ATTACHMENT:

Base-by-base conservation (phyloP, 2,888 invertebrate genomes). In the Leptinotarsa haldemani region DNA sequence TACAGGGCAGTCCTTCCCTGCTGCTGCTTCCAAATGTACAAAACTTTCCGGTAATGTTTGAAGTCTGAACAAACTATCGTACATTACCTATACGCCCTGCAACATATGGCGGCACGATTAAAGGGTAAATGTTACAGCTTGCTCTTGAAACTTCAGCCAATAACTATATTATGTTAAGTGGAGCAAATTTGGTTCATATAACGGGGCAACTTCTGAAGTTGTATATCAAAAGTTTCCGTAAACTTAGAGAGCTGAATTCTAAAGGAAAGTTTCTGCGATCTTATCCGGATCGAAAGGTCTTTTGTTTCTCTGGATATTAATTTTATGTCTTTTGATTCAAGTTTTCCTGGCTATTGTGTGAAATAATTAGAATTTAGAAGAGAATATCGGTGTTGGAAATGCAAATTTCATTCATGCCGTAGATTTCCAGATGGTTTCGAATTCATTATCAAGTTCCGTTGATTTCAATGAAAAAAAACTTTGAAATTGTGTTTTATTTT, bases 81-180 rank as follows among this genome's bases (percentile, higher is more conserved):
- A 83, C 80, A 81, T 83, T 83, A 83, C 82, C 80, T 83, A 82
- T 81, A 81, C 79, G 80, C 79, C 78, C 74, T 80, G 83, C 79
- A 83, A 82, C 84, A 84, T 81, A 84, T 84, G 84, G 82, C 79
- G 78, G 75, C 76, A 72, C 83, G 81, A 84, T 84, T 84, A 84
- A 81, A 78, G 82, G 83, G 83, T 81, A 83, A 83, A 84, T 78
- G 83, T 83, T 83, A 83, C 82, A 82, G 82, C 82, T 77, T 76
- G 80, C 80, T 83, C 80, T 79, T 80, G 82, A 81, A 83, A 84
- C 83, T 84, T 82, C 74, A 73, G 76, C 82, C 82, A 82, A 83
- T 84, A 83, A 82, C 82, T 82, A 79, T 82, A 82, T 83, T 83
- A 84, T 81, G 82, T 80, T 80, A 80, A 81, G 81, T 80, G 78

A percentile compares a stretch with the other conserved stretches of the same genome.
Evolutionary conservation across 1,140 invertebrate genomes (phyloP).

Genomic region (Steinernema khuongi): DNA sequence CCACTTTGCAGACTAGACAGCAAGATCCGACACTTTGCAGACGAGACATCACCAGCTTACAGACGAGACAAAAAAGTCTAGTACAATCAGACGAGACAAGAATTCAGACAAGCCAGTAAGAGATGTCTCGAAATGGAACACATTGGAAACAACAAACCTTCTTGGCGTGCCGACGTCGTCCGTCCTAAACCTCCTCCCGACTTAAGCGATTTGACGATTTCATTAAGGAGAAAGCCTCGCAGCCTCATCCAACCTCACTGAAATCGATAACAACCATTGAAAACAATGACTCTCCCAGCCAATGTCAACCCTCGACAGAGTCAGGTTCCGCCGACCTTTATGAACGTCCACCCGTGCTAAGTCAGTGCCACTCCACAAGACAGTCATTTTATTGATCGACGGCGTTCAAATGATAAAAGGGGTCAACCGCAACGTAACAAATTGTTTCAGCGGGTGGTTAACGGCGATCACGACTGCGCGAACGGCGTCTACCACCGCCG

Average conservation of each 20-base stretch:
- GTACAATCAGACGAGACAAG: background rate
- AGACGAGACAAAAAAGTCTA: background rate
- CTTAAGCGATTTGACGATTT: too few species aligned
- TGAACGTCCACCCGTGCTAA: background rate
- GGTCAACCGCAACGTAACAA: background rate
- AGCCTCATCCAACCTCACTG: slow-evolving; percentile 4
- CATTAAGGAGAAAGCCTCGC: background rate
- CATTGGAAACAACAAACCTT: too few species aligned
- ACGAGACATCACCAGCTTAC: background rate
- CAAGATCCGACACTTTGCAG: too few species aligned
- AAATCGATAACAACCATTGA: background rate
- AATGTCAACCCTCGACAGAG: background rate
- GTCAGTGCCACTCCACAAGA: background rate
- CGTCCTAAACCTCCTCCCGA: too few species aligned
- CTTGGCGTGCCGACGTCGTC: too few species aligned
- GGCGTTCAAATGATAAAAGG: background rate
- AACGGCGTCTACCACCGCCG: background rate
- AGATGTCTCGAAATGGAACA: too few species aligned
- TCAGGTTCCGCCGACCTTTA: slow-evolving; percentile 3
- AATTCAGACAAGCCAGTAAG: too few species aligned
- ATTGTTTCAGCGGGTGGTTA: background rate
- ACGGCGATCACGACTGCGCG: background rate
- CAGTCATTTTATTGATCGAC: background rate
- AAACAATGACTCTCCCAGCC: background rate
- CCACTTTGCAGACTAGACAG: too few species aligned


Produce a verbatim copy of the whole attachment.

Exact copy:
Base-by-base conservation (phyloP, 2,888 invertebrate genomes). In the Leptinotarsa haldemani region DNA sequence TACAGGGCAGTCCTTCCCTGCTGCTGCTTCCAAATGTACAAAACTTTCCGGTAATGTTTGAAGTCTGAACAAACTATCGTACATTACCTATACGCCCTGCAACATATGGCGGCACGATTAAAGGGTAAATGTTACAGCTTGCTCTTGAAACTTCAGCCAATAACTATATTATGTTAAGTGGAGCAAATTTGGTTCATATAACGGGGCAACTTCTGAAGTTGTATATCAAAAGTTTCCGTAAACTTAGAGAGCTGAATTCTAAAGGAAAGTTTCTGCGATCTTATCCGGATCGAAAGGTCTTTTGTTTCTCTGGATATTAATTTTATGTCTTTTGATTCAAGTTTTCCTGGCTATTGTGTGAAATAATTAGAATTTAGAAGAGAATATCGGTGTTGGAAATGCAAATTTCATTCATGCCGTAGATTTCCAGATGGTTTCGAATTCATTATCAAGTTCCGTTGATTTCAATGAAAAAAAACTTTGAAATTGTGTTTTATTTT, bases 81-180 rank as follows among this genome's bases (percentile, higher is more conserved):
- A 83, C 80, A 81, T 83, T 83, A 83, C 82, C 80, T 83, A 82
- T 81, A 81, C 79, G 80, C 79, C 78, C 74, T 80, G 83, C 79
- A 83, A 82, C 84, A 84, T 81, A 84, T 84, G 84, G 82, C 79
- G 78, G 75, C 76, A 72, C 83, G 81, A 84, T 84, T 84, A 84
- A 81, A 78, G 82, G 83, G 83, T 81, A 83, A 83, A 84, T 78
- G 83, T 83, T 83, A 83, C 82, A 82, G 82, C 82, T 77, T 76
- G 80, C 80, T 83, C 80, T 79, T 80, G 82, A 81, A 83, A 84
- C 83, T 84, T 82, C 74, A 73, G 76, C 82, C 82, A 82, A 83
- T 84, A 83, A 82, C 82, T 82, A 79, T 82, A 82, T 83, T 83
- A 84, T 81, G 82, T 80, T 80, A 80, A 81, G 81, T 80, G 78

A percentile compares a stretch with the other conserved stretches of the same genome.
Evolutionary conservation across 1,140 invertebrate genomes (phyloP).

Genomic region (Steinernema khuongi): DNA sequence CCACTTTGCAGACTAGACAGCAAGATCCGACACTTTGCAGACGAGACATCACCAGCTTACAGACGAGACAAAAAAGTCTAGTACAATCAGACGAGACAAGAATTCAGACAAGCCAGTAAGAGATGTCTCGAAATGGAACACATTGGAAACAACAAACCTTCTTGGCGTGCCGACGTCGTCCGTCCTAAACCTCCTCCCGACTTAAGCGATTTGACGATTTCATTAAGGAGAAAGCCTCGCAGCCTCATCCAACCTCACTGAAATCGATAACAACCATTGAAAACAATGACTCTCCCAGCCAATGTCAACCCTCGACAGAGTCAGGTTCCGCCGACCTTTATGAACGTCCACCCGTGCTAAGTCAGTGCCACTCCACAAGACAGTCATTTTATTGATCGACGGCGTTCAAATGATAAAAGGGGTCAACCGCAACGTAACAAATTGTTTCAGCGGGTGGTTAACGGCGATCACGACTGCGCGAACGGCGTCTACCACCGCCG

Average conservation of each 20-base stretch:
- GTACAATCAGACGAGACAAG: background rate
- AGACGAGACAAAAAAGTCTA: background rate
- CTTAAGCGATTTGACGATTT: too few species aligned
- TGAACGTCCACCCGTGCTAA: background rate
- GGTCAACCGCAACGTAACAA: background rate
- AGCCTCATCCAACCTCACTG: slow-evolving; percentile 4
- CATTAAGGAGAAAGCCTCGC: background rate
- CATTGGAAACAACAAACCTT: too few species aligned
- ACGAGACATCACCAGCTTAC: background rate
- CAAGATCCGACACTTTGCAG: too few species aligned
- AAATCGATAACAACCATTGA: background rate
- AATGTCAACCCTCGACAGAG: background rate
- GTCAGTGCCACTCCACAAGA: background rate
- CGTCCTAAACCTCCTCCCGA: too few species aligned
- CTTGGCGTGCCGACGTCGTC: too few species aligned
- GGCGTTCAAATGATAAAAGG: background rate
- AACGGCGTCTACCACCGCCG: background rate
- AGATGTCTCGAAATGGAACA: too few species aligned
- TCAGGTTCCGCCGACCTTTA: slow-evolving; percentile 3
- AATTCAGACAAGCCAGTAAG: too few species aligned
- ATTGTTTCAGCGGGTGGTTA: background rate
- ACGGCGATCACGACTGCGCG: background rate
- CAGTCATTTTATTGATCGAC: background rate
- AAACAATGACTCTCCCAGCC: background rate
- CCACTTTGCAGACTAGACAG: too few species aligned